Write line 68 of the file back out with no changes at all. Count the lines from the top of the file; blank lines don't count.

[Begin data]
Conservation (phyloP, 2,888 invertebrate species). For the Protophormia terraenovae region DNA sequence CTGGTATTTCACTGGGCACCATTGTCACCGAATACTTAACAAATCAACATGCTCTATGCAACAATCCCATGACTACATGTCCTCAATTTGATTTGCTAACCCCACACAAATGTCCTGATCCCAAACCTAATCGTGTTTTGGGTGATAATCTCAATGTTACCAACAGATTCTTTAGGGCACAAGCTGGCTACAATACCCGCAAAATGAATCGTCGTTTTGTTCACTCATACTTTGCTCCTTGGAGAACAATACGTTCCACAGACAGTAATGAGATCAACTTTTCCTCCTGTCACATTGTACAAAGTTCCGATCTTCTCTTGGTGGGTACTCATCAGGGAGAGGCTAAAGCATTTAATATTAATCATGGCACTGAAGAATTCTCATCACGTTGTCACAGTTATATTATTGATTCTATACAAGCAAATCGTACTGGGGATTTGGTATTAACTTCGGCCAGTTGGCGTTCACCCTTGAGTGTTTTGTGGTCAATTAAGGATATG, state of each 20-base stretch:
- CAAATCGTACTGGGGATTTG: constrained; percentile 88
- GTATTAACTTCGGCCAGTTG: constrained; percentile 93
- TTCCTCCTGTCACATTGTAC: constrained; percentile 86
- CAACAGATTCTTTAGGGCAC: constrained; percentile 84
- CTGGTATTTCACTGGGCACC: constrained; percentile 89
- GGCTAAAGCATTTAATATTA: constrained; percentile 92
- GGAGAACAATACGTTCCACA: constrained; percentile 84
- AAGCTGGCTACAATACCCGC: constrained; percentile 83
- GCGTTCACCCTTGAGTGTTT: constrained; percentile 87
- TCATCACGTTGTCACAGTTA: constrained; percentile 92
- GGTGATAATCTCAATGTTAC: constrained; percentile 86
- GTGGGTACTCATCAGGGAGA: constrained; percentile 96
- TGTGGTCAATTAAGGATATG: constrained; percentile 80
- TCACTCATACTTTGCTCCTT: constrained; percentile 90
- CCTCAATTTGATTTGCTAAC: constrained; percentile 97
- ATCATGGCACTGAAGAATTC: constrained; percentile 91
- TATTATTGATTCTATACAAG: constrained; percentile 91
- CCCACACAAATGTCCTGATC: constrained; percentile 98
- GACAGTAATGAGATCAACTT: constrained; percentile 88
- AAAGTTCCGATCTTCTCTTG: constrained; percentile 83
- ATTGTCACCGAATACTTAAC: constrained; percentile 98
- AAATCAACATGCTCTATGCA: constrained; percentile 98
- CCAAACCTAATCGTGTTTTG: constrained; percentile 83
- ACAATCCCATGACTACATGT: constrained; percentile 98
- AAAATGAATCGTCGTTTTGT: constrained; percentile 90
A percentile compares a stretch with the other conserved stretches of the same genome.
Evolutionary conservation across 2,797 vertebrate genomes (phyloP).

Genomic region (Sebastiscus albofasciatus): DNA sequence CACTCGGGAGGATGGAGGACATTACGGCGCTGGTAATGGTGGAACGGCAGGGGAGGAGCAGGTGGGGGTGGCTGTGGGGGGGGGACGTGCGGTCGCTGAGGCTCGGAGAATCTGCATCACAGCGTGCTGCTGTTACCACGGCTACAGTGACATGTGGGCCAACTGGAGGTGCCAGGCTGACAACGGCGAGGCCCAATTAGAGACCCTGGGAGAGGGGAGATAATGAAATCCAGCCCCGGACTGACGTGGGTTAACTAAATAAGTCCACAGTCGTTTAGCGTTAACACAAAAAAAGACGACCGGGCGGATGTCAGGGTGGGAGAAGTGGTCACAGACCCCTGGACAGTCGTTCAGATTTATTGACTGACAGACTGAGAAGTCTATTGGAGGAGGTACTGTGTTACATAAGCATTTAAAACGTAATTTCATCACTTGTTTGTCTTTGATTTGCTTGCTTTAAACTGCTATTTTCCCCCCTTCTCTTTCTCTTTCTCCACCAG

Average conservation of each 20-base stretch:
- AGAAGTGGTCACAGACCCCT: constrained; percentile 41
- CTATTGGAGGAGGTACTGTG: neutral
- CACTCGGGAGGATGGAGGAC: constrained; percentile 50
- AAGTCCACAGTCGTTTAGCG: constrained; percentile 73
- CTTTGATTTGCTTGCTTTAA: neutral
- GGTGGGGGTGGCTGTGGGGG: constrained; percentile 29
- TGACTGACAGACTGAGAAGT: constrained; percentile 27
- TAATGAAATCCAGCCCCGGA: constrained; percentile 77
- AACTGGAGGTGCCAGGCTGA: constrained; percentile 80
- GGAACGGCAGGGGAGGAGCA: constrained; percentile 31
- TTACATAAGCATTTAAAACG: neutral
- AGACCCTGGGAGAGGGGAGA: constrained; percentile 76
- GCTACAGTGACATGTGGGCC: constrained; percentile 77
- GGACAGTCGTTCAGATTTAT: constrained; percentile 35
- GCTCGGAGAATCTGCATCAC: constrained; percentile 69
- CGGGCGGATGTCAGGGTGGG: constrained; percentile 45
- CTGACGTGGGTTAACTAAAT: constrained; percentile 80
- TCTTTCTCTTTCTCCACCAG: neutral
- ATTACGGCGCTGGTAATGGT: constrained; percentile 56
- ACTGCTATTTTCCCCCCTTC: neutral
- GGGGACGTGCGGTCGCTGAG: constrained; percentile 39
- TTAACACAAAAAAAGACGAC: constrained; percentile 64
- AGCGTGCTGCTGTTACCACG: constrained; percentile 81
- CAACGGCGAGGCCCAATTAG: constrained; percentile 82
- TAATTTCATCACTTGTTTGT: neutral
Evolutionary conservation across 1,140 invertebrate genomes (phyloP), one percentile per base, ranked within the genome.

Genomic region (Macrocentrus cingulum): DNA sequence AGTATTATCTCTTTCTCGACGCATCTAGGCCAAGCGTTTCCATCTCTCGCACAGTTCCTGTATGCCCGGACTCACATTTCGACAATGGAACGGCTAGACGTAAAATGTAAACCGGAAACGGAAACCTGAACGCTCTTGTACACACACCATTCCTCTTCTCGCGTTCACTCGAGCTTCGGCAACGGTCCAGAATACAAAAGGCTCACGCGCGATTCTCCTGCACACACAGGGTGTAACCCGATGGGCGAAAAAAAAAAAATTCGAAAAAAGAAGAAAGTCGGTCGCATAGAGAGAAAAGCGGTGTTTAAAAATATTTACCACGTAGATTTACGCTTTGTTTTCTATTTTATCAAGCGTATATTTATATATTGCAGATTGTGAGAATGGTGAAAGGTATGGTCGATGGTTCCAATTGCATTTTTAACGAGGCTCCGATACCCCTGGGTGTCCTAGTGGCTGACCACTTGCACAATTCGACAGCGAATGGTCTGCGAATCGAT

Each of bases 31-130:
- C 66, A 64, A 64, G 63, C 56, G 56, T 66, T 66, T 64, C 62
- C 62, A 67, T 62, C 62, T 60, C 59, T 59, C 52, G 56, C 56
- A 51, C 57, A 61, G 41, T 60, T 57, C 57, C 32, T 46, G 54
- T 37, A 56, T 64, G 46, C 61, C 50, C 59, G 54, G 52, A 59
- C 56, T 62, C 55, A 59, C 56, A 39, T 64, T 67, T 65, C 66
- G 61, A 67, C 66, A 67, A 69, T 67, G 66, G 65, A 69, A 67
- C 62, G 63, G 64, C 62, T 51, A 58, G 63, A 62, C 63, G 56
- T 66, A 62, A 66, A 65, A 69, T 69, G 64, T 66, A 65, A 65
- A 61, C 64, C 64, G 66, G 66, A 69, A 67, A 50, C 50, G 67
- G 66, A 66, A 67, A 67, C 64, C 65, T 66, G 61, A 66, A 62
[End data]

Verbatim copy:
- G 66, A 66, A 67, A 67, C 64, C 65, T 66, G 61, A 66, A 62